The Blizzard of May 1976

Photograph by Flickr user Timo Newton-Syms via Creative Commons

Photograph by Flickr user Timo Newton-Syms via Creative Commons

Just the day before, baby woodchucks had been nibbling dandelions in the yard. Warblers were singing; robins were everywhere, probing for worms. Birches, beeches and maples were in full leaf, and cherry trees let white petals drift gracefully downward, like snow made of white teardrops.

But on the morning of May 19, 1976, folks in the Adirondacks awoke to a blizzard that sent trees and power poles crashing down and choked highways and back roads with heavy, wet snow. Many towns, like Star Lake, had to get their plows out of storage. Dozens of schools were closed. The power was out from Saranac Lake to Malone and Old Forge to Raquette Lake, where Paula Lamphear at Lil and Jerry’s Greasy Spoon griped to The New York Times about the outage, since the bar’s “Open” sign had not been lit since 5:45 a.m. Patrons did manage to get there, however.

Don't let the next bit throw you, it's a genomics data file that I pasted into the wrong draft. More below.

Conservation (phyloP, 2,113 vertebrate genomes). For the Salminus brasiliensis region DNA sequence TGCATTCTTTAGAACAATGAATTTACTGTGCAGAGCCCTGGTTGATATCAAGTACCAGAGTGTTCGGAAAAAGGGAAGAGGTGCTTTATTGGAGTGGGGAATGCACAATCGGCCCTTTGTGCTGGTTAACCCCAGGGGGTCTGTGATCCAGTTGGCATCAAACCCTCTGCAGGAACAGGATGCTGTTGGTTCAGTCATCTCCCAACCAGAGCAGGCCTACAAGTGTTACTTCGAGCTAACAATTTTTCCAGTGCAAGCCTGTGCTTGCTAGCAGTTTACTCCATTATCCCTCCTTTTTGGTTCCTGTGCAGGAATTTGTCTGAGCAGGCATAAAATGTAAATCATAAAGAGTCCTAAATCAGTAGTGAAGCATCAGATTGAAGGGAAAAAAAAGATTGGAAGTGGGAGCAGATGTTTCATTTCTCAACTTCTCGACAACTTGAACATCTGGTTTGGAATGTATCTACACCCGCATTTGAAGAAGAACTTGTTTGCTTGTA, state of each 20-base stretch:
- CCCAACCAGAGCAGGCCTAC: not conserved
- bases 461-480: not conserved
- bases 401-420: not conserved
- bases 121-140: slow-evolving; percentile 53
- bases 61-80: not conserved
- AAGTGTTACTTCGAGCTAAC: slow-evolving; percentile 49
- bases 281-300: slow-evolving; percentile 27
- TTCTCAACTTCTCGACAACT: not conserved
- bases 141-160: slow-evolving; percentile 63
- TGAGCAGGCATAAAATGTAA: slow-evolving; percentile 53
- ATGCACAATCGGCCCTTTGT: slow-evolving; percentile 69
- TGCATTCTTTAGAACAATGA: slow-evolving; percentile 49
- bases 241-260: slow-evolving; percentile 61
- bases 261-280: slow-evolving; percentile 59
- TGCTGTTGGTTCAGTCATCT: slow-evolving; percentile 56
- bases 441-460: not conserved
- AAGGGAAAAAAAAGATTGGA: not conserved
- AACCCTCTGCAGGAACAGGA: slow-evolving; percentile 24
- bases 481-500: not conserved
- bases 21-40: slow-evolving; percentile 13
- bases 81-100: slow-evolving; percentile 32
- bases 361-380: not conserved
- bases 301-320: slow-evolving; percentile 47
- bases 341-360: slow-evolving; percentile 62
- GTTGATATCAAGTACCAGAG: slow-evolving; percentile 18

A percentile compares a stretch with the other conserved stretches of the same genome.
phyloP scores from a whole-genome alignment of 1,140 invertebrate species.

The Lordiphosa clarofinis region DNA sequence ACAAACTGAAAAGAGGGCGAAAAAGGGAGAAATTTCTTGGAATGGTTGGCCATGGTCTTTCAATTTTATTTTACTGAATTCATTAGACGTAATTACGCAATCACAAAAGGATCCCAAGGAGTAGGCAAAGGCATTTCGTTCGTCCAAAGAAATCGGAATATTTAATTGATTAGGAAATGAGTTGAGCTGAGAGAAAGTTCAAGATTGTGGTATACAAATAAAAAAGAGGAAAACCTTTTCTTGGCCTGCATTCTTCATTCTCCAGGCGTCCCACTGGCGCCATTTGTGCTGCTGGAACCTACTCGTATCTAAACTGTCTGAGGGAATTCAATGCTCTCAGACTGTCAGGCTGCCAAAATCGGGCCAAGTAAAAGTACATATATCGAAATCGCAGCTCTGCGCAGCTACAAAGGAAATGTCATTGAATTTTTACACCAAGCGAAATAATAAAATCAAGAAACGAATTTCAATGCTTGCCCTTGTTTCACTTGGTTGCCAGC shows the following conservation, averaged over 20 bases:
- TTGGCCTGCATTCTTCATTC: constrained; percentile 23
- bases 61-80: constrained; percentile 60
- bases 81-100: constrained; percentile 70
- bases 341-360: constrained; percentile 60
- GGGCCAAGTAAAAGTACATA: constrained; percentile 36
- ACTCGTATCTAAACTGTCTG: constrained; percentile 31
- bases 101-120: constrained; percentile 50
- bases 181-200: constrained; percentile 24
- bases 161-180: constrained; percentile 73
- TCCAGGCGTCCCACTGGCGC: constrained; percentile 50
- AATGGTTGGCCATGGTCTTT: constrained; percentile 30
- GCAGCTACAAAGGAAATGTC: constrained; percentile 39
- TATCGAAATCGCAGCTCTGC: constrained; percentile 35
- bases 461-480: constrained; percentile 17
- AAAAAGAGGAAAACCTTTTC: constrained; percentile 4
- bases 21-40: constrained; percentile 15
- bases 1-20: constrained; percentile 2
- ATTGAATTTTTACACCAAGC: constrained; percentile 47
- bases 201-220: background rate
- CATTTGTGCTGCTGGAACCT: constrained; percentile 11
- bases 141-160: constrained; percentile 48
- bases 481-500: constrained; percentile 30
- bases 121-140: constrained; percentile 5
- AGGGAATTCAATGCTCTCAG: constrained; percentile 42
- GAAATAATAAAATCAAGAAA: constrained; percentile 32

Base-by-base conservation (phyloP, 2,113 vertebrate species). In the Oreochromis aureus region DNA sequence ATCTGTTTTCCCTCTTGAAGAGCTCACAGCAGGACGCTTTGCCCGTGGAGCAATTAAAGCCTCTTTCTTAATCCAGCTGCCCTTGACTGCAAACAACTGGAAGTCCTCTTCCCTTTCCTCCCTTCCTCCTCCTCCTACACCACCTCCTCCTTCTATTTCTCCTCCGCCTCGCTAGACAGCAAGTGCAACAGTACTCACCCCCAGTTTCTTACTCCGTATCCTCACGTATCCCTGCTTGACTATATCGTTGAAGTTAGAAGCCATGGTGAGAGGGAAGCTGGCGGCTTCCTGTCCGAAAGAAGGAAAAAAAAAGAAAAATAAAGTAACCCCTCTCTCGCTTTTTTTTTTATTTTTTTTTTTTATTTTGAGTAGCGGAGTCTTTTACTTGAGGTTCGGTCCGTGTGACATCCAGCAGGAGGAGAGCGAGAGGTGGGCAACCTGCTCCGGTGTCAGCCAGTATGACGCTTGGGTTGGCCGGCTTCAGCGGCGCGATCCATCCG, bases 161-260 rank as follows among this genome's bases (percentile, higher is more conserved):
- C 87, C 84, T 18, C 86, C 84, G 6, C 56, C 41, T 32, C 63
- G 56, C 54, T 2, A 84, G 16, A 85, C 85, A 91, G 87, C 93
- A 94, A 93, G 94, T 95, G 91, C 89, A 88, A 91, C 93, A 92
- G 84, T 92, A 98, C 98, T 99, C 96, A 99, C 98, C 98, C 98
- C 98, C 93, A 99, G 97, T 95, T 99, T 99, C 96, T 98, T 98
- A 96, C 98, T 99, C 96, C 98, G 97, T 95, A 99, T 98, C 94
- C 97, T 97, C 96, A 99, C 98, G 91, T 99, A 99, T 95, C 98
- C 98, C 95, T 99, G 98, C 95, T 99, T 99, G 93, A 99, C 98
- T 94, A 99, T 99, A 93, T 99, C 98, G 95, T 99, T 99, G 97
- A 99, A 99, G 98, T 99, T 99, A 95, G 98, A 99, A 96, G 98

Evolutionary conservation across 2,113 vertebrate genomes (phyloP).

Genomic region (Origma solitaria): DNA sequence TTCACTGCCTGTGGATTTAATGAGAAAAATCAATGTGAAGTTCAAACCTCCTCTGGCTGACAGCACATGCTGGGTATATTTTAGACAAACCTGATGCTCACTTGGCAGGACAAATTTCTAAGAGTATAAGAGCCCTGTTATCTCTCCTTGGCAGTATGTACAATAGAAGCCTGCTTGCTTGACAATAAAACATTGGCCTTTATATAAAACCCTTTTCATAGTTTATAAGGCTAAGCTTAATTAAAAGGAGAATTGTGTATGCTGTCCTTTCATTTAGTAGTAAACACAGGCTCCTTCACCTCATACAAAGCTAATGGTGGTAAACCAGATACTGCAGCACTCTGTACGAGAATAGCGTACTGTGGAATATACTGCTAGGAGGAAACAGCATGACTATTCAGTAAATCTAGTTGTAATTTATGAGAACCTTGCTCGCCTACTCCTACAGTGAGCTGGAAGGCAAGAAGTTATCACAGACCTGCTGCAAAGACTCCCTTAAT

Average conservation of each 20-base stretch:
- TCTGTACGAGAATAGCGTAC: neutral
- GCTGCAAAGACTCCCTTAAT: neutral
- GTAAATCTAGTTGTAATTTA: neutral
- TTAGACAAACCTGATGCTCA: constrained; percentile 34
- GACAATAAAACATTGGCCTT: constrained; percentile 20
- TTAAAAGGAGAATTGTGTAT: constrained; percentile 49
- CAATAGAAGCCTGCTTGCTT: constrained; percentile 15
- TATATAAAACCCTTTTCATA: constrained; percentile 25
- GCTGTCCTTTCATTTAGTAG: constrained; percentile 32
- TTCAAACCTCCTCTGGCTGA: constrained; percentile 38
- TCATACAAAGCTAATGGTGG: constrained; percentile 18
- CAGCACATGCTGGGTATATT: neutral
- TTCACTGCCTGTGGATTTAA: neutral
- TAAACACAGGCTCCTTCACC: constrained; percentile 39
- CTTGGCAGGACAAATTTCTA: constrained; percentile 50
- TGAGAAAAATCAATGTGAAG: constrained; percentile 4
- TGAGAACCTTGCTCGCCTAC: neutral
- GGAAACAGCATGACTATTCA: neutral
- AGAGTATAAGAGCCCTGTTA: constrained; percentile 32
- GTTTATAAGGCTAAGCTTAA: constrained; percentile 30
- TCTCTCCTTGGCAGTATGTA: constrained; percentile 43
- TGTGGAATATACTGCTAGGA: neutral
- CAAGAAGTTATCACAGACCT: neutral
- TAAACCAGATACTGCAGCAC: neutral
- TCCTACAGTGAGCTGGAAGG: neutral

In Blue Mountain Lake snow kept falling all day and more than a foot and a half accumulated on what had been a lovely verdant landscape. Adirondack Museum staff, including myself, spent hours knocking snow off branches and trees that were bent to the ground, a task we repeated every few hours. I took a break from the action to schuss Route 28/30 from the museum to town, an exhilarating ride down but a tough slog back up. Old Forge, which routinely racked up 20 feet of snow in 1970s winters, reopened snowmobile trails.

The snow melted within a few days, filling streams and energizing waterfalls across the North Country. Evidence of the unusual storm is gone, the fallen limbs turned to humus long ago. But early this week, when errant snowflakes appeared in the morning air and the High Peaks were crowned with white shoulders, it was easy to think back to the event that brought spring to a standstill with a rerun of winter.


The Blizzard of May 1976
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